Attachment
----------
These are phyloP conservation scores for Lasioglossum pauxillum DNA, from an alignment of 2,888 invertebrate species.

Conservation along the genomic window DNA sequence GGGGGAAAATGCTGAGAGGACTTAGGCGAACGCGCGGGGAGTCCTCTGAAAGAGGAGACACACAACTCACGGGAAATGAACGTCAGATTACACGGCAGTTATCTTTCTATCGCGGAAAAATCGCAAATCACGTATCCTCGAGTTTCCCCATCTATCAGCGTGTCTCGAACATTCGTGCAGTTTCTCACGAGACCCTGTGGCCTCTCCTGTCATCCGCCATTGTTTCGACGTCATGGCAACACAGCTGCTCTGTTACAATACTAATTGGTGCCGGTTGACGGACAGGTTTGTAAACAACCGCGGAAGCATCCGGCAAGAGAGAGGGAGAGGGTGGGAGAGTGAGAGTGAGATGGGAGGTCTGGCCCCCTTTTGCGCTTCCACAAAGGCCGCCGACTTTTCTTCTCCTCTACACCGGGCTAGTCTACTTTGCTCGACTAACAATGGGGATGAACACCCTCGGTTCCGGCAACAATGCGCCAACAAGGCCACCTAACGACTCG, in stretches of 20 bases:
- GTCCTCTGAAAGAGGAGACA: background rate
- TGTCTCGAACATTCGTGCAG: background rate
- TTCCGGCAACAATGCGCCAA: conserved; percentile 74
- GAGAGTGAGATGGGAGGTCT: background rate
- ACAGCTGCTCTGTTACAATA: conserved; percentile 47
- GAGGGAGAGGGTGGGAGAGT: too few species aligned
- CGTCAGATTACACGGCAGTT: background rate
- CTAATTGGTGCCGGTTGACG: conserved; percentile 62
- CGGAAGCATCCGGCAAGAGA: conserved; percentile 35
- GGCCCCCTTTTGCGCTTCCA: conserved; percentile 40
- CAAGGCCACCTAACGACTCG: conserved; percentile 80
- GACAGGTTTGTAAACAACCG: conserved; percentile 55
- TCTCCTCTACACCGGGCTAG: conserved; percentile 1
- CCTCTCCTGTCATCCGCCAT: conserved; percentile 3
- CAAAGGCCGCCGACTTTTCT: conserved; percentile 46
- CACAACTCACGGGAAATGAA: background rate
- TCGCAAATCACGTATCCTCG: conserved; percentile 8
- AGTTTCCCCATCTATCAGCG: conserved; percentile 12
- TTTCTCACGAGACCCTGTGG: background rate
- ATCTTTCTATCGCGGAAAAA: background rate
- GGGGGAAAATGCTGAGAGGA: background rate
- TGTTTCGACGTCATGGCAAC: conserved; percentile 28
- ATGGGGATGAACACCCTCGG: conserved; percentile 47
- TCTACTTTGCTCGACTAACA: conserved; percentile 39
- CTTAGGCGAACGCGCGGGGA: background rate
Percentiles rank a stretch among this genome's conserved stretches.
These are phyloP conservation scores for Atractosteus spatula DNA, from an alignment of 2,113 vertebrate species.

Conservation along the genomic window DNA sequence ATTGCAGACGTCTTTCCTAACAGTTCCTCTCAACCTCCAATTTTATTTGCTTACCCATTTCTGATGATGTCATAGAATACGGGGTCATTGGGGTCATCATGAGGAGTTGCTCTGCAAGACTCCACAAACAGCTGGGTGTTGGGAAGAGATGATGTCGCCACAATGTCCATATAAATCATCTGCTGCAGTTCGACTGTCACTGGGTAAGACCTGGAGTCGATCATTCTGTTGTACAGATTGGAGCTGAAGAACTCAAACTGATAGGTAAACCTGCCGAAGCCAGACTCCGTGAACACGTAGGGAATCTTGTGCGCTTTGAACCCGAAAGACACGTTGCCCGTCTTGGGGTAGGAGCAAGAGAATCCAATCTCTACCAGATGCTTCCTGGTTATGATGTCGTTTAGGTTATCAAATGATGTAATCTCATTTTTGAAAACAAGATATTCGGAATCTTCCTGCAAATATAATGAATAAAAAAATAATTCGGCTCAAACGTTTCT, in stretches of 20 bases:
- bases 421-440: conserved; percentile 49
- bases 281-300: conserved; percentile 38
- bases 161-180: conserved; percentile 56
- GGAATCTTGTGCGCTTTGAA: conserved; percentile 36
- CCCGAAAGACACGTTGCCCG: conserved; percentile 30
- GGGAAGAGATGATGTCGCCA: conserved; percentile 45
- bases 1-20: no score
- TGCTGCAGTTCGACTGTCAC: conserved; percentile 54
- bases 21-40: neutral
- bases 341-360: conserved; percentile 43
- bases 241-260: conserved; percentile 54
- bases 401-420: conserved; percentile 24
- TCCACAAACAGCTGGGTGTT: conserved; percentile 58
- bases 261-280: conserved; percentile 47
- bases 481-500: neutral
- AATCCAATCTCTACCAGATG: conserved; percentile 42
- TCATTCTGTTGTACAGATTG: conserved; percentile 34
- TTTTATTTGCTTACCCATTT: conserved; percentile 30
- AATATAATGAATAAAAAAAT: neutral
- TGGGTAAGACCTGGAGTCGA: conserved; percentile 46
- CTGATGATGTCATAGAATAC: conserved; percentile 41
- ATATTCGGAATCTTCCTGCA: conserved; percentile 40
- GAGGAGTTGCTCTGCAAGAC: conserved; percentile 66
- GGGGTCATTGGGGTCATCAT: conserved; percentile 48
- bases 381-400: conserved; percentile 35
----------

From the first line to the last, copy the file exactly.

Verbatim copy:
These are phyloP conservation scores for Lasioglossum pauxillum DNA, from an alignment of 2,888 invertebrate species.

Conservation along the genomic window DNA sequence GGGGGAAAATGCTGAGAGGACTTAGGCGAACGCGCGGGGAGTCCTCTGAAAGAGGAGACACACAACTCACGGGAAATGAACGTCAGATTACACGGCAGTTATCTTTCTATCGCGGAAAAATCGCAAATCACGTATCCTCGAGTTTCCCCATCTATCAGCGTGTCTCGAACATTCGTGCAGTTTCTCACGAGACCCTGTGGCCTCTCCTGTCATCCGCCATTGTTTCGACGTCATGGCAACACAGCTGCTCTGTTACAATACTAATTGGTGCCGGTTGACGGACAGGTTTGTAAACAACCGCGGAAGCATCCGGCAAGAGAGAGGGAGAGGGTGGGAGAGTGAGAGTGAGATGGGAGGTCTGGCCCCCTTTTGCGCTTCCACAAAGGCCGCCGACTTTTCTTCTCCTCTACACCGGGCTAGTCTACTTTGCTCGACTAACAATGGGGATGAACACCCTCGGTTCCGGCAACAATGCGCCAACAAGGCCACCTAACGACTCG, in stretches of 20 bases:
- GTCCTCTGAAAGAGGAGACA: background rate
- TGTCTCGAACATTCGTGCAG: background rate
- TTCCGGCAACAATGCGCCAA: conserved; percentile 74
- GAGAGTGAGATGGGAGGTCT: background rate
- ACAGCTGCTCTGTTACAATA: conserved; percentile 47
- GAGGGAGAGGGTGGGAGAGT: too few species aligned
- CGTCAGATTACACGGCAGTT: background rate
- CTAATTGGTGCCGGTTGACG: conserved; percentile 62
- CGGAAGCATCCGGCAAGAGA: conserved; percentile 35
- GGCCCCCTTTTGCGCTTCCA: conserved; percentile 40
- CAAGGCCACCTAACGACTCG: conserved; percentile 80
- GACAGGTTTGTAAACAACCG: conserved; percentile 55
- TCTCCTCTACACCGGGCTAG: conserved; percentile 1
- CCTCTCCTGTCATCCGCCAT: conserved; percentile 3
- CAAAGGCCGCCGACTTTTCT: conserved; percentile 46
- CACAACTCACGGGAAATGAA: background rate
- TCGCAAATCACGTATCCTCG: conserved; percentile 8
- AGTTTCCCCATCTATCAGCG: conserved; percentile 12
- TTTCTCACGAGACCCTGTGG: background rate
- ATCTTTCTATCGCGGAAAAA: background rate
- GGGGGAAAATGCTGAGAGGA: background rate
- TGTTTCGACGTCATGGCAAC: conserved; percentile 28
- ATGGGGATGAACACCCTCGG: conserved; percentile 47
- TCTACTTTGCTCGACTAACA: conserved; percentile 39
- CTTAGGCGAACGCGCGGGGA: background rate
Percentiles rank a stretch among this genome's conserved stretches.
These are phyloP conservation scores for Atractosteus spatula DNA, from an alignment of 2,113 vertebrate species.

Conservation along the genomic window DNA sequence ATTGCAGACGTCTTTCCTAACAGTTCCTCTCAACCTCCAATTTTATTTGCTTACCCATTTCTGATGATGTCATAGAATACGGGGTCATTGGGGTCATCATGAGGAGTTGCTCTGCAAGACTCCACAAACAGCTGGGTGTTGGGAAGAGATGATGTCGCCACAATGTCCATATAAATCATCTGCTGCAGTTCGACTGTCACTGGGTAAGACCTGGAGTCGATCATTCTGTTGTACAGATTGGAGCTGAAGAACTCAAACTGATAGGTAAACCTGCCGAAGCCAGACTCCGTGAACACGTAGGGAATCTTGTGCGCTTTGAACCCGAAAGACACGTTGCCCGTCTTGGGGTAGGAGCAAGAGAATCCAATCTCTACCAGATGCTTCCTGGTTATGATGTCGTTTAGGTTATCAAATGATGTAATCTCATTTTTGAAAACAAGATATTCGGAATCTTCCTGCAAATATAATGAATAAAAAAATAATTCGGCTCAAACGTTTCT, in stretches of 20 bases:
- bases 421-440: conserved; percentile 49
- bases 281-300: conserved; percentile 38
- bases 161-180: conserved; percentile 56
- GGAATCTTGTGCGCTTTGAA: conserved; percentile 36
- CCCGAAAGACACGTTGCCCG: conserved; percentile 30
- GGGAAGAGATGATGTCGCCA: conserved; percentile 45
- bases 1-20: no score
- TGCTGCAGTTCGACTGTCAC: conserved; percentile 54
- bases 21-40: neutral
- bases 341-360: conserved; percentile 43
- bases 241-260: conserved; percentile 54
- bases 401-420: conserved; percentile 24
- TCCACAAACAGCTGGGTGTT: conserved; percentile 58
- bases 261-280: conserved; percentile 47
- bases 481-500: neutral
- AATCCAATCTCTACCAGATG: conserved; percentile 42
- TCATTCTGTTGTACAGATTG: conserved; percentile 34
- TTTTATTTGCTTACCCATTT: conserved; percentile 30
- AATATAATGAATAAAAAAAT: neutral
- TGGGTAAGACCTGGAGTCGA: conserved; percentile 46
- CTGATGATGTCATAGAATAC: conserved; percentile 41
- ATATTCGGAATCTTCCTGCA: conserved; percentile 40
- GAGGAGTTGCTCTGCAAGAC: conserved; percentile 66
- GGGGTCATTGGGGTCATCAT: conserved; percentile 48
- bases 381-400: conserved; percentile 35